wend


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Related to wend: Wendish

Wend

 (wĕnd)
n.
1. Any of a group of Slavic peoples formerly inhabiting much of what is now eastern Germany and western Poland, especially the present-day Sorbs.
2. Any of various other non-Germanic peoples living in central Europe during late antiquity and the Middle Ages.

[German Wende, from Middle High German Winde, Wende, from Old High German Winid; see wen- in Indo-European roots.]

Wend adj.

wend

 (wĕnd)
v. wend·ed, wend·ing, wends
v.tr.
To proceed on or along; go: wend one's way home.
v.intr.
To go one's way; proceed.

[Middle English wenden, from Old English wendan.]

wend

(wɛnd)
vb
to direct (one's course or way); travel: wend one's way home.
[Old English wendan; related to Old High German wenten, Gothic wandjan; see wind2]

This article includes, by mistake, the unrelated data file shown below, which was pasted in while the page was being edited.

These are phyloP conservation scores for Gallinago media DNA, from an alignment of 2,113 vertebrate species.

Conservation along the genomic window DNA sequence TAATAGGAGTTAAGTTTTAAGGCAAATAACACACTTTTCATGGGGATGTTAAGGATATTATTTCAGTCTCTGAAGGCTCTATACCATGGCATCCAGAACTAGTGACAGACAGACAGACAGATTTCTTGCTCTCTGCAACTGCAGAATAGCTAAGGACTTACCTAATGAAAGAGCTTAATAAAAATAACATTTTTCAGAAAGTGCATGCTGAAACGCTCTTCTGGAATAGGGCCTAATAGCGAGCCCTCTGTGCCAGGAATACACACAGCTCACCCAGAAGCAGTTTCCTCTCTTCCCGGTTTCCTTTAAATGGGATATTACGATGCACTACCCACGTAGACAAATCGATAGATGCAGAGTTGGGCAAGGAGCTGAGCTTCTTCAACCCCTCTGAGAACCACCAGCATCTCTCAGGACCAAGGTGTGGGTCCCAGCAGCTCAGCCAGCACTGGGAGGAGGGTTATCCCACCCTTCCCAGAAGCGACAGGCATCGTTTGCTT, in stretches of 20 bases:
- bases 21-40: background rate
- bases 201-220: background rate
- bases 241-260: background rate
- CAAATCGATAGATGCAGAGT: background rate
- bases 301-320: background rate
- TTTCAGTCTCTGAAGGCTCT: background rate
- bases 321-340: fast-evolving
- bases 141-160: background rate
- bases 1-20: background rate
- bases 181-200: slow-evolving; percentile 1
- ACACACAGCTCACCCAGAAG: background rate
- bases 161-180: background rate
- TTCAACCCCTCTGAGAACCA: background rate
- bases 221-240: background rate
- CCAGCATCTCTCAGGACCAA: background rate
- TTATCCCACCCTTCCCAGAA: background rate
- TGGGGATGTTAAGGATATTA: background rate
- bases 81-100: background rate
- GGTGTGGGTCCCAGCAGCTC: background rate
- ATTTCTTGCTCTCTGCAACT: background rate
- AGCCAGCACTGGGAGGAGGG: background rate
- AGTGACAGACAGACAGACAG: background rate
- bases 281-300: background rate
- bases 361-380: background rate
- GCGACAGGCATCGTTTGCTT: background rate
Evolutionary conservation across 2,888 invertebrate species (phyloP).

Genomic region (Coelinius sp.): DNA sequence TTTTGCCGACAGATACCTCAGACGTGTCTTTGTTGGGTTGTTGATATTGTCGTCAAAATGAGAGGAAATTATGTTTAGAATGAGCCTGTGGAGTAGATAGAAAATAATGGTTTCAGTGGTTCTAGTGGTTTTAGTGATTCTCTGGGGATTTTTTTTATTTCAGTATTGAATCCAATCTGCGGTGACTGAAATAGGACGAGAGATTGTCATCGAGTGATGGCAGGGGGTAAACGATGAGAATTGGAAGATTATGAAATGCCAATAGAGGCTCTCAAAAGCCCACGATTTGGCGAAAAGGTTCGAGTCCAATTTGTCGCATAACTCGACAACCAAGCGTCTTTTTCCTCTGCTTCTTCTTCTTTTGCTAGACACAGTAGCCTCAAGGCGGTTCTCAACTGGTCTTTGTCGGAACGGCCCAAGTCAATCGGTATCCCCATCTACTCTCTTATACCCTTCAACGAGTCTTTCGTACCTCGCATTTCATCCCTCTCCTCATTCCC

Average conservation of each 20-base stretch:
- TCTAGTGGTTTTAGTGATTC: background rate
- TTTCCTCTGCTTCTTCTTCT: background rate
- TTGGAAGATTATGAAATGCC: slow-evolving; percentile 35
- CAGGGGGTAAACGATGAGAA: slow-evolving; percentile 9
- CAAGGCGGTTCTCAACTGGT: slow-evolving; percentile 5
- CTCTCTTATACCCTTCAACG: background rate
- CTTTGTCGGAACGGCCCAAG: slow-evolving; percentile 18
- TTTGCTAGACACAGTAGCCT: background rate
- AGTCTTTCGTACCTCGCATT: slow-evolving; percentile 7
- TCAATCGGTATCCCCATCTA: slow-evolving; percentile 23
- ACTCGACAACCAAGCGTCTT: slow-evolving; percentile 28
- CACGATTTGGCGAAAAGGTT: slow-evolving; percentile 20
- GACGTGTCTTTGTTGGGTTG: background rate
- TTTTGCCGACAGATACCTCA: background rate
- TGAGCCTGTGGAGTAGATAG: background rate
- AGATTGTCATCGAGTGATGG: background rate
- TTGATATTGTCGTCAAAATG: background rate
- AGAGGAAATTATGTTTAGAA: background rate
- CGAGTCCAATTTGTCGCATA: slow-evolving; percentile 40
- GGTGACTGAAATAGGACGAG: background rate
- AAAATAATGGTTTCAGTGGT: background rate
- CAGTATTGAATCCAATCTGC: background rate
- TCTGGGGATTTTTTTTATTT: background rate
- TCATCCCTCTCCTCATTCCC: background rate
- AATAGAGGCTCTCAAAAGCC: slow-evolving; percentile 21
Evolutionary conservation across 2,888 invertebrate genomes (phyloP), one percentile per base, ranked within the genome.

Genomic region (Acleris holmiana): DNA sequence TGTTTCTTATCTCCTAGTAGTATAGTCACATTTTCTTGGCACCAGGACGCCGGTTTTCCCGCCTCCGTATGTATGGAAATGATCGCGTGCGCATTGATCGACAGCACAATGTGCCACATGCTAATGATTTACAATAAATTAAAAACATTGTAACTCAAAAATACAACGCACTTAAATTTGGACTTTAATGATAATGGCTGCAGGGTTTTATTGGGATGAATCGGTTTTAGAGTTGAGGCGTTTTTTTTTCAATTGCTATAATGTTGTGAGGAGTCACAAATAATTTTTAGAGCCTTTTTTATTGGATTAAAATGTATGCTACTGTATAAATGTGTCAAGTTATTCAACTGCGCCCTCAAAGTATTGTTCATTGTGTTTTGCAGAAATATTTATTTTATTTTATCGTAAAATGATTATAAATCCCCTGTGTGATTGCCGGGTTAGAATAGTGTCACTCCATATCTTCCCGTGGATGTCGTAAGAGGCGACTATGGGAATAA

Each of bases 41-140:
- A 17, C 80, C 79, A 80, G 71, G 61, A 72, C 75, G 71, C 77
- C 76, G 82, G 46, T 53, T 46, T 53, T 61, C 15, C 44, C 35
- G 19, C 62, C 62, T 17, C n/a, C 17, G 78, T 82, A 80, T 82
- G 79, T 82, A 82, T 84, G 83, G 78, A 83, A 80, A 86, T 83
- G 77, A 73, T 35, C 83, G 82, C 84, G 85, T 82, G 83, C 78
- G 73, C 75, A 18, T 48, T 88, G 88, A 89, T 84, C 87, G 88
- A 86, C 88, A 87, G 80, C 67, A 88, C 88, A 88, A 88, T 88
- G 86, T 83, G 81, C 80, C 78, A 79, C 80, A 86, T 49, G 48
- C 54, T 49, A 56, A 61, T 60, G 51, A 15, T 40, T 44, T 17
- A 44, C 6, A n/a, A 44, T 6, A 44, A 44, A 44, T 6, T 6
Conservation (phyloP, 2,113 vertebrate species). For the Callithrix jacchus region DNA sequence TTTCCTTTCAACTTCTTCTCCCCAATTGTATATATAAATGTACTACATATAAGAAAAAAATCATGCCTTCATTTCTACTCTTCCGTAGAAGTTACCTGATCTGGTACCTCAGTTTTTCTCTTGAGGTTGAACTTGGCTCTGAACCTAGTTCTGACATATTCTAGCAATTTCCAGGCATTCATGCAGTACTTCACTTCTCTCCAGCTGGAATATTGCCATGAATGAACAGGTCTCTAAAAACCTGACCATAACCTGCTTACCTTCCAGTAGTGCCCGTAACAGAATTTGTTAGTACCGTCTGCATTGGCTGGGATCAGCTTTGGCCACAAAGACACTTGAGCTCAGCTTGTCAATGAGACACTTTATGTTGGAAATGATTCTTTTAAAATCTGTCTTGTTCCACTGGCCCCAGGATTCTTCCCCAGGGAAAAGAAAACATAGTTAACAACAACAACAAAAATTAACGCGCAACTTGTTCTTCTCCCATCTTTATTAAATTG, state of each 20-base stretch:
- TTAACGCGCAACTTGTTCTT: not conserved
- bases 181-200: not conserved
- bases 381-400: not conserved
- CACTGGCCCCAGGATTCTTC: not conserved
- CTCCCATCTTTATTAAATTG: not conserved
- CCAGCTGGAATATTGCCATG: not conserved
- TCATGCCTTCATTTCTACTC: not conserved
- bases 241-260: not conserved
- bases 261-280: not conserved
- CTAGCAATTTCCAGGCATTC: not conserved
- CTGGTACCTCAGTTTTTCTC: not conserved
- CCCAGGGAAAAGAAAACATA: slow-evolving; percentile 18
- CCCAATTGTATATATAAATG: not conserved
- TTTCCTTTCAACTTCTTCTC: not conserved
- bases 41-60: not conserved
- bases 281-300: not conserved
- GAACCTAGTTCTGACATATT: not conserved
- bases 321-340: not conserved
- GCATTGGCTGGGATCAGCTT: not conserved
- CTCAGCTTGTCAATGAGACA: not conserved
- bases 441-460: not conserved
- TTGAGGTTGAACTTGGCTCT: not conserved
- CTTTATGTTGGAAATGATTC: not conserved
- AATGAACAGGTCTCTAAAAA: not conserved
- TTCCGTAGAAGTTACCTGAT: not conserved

Wend

(wɛnd)
n
1. (Peoples) (esp in medieval European history) a Sorb; a member of the Slavonic people who inhabited the area between the Rivers Saale and Oder in the early Middle Ages and were conquered by Germanic invaders by the 12th century. See also Lusatia
2. (Historical Terms) (esp in medieval European history) a Sorb; a member of the Slavonic people who inhabited the area between the Rivers Saale and Oder in the early Middle Ages and were conquered by Germanic invaders by the 12th century. See also Lusatia

wend

(wɛnd)

v. wend•ed (Archaic) went; wend•ing. v.t.
1. to pursue or direct (one's way).
v.i.
2. to proceed or go; travel.
[before 900; Middle English; Old English wendan, c. Old Saxon wendian, Old High German wentan, Old Norse venda, Gothic wandjan to turn, turn away; causative of -windan to wind2]

Wend

(wɛnd)

n.
[1780–90; < German Wende, Old High German Winida, c. Old English Winedas (pl.)]

wend


Past participle: wended
Gerund: wending

Imperative